The presidential elections held in Azerbaijan proceeded in a transparent, democratic atmosphere and met international and European standards. International observers monitoring the April 11 presidential elections concluded their mission with these opinions.
Israeli expert on international relations Arye Gut said that it is not the first time that he observes the electoral process in Azerbaijan. Arye Gut stressed that the Israeli Observation Mission was comprised of nine members, including former members of the Israeli parliament and ex-ministers, who were well aware of the electoral process. According to him, no problems or violations occurred during the voting process.
“I was at the polling station No 23. We were there from 9 am until midnight. Everything proceeded in a quiet and transparent way. People understood that they had come to cast a ballot. No one was compelled to vote. People came to make their choice,” Israeli observer Arye Gut said.
According to the Electoral Code of Azerbaijan, international observers reserve the right to monitor the process of voting in the polling stations, as well as counting and recounting of votes.
Stressing that Azerbaijan is a young and democratic country, French journalist Urrien Yannick emphasized the high voter turnout.
“Azerbaijan is a young and democratic country. By observing this, we can come to the conclusion that your country has achieved great success in a short period of time and takes very important steps in this area. This is a very remarkable job. We witnessed the way Azerbaijan has developed over these years. My observations during the elections allow me to say that particularly the elderly and the younger people were more active during the elections. Even I would say that this mobility and enthusiasm in the elections is not observed at the elections in France,” French observer Urrien Yannick added.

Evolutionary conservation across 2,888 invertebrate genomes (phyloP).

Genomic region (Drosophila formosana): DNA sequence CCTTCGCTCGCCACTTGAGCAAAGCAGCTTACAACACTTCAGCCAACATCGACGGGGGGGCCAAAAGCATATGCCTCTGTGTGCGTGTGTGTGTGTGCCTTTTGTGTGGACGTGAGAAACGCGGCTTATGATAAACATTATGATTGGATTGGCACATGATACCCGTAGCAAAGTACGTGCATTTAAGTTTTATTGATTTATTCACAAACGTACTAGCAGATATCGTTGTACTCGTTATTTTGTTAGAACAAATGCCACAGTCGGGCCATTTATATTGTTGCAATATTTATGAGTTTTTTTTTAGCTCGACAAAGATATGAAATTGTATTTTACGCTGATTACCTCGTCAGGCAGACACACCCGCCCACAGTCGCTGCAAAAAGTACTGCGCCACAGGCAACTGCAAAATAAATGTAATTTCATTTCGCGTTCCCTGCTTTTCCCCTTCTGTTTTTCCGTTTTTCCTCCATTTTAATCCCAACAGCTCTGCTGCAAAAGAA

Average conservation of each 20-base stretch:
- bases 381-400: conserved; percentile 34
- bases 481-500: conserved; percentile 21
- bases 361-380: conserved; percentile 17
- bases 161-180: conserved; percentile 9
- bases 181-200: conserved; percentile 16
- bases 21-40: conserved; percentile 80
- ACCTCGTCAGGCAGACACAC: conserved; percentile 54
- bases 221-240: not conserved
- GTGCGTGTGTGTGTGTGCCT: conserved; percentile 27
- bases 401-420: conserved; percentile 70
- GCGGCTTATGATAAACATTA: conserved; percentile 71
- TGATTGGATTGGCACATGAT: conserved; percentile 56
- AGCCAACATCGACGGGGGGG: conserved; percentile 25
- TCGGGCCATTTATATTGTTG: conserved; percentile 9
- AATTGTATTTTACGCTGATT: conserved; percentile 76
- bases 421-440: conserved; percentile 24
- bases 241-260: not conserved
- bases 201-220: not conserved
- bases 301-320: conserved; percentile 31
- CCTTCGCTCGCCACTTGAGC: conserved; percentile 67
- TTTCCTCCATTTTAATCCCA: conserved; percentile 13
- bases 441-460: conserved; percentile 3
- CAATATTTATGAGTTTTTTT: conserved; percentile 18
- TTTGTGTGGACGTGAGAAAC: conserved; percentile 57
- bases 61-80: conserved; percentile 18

The international election observers are convinced that the Azerbaijani people have made the right choice.
“People went and voted for Ilham Aliyev. I liked the answers they gave us. They said that they were voting for their future, it is their duty and they should shape the future of the country. And they realized it through the voting process,” Estonian observer Denis Borodiv said.
On the voting day, 5,426 permanent polling stations and 215 temporary polling stations in 125 constituencies operated in the country. Web cameras were installed in 1,000 polling stations in 119 electoral districts. During the day, the voting process could be observed online from the website of the Central Election Commission (CEC).
The election was observed by 894 international and 58,175 local observers.